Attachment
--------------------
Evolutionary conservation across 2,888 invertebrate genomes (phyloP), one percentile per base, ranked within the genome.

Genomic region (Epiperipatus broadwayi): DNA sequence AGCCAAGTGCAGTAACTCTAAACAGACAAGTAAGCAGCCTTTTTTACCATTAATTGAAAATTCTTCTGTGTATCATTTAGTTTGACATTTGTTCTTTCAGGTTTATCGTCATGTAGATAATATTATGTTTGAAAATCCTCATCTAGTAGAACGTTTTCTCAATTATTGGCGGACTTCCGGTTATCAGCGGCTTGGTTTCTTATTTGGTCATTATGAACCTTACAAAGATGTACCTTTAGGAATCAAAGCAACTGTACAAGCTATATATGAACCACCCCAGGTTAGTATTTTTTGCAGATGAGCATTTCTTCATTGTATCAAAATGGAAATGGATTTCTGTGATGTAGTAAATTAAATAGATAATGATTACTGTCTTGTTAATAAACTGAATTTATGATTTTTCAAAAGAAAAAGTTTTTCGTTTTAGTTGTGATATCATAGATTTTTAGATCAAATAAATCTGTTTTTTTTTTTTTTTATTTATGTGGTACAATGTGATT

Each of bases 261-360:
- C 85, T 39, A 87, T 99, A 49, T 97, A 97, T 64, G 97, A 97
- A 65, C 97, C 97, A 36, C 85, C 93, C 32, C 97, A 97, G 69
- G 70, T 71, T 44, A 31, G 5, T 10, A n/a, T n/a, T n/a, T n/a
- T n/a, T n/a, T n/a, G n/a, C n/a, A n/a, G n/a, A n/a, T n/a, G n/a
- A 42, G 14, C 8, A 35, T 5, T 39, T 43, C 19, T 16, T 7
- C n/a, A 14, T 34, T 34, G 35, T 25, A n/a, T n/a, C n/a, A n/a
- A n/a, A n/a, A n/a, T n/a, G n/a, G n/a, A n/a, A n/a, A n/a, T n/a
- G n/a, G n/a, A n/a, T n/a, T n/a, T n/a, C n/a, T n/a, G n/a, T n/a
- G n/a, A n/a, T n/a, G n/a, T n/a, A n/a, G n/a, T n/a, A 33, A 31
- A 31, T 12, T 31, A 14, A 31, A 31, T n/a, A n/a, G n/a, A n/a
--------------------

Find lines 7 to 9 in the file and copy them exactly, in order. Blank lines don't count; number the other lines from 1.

- T n/a, T n/a, T n/a, G n/a, C n/a, A n/a, G n/a, A n/a, T n/a, G n/a
- A 42, G 14, C 8, A 35, T 5, T 39, T 43, C 19, T 16, T 7
- C n/a, A 14, T 34, T 34, G 35, T 25, A n/a, T n/a, C n/a, A n/a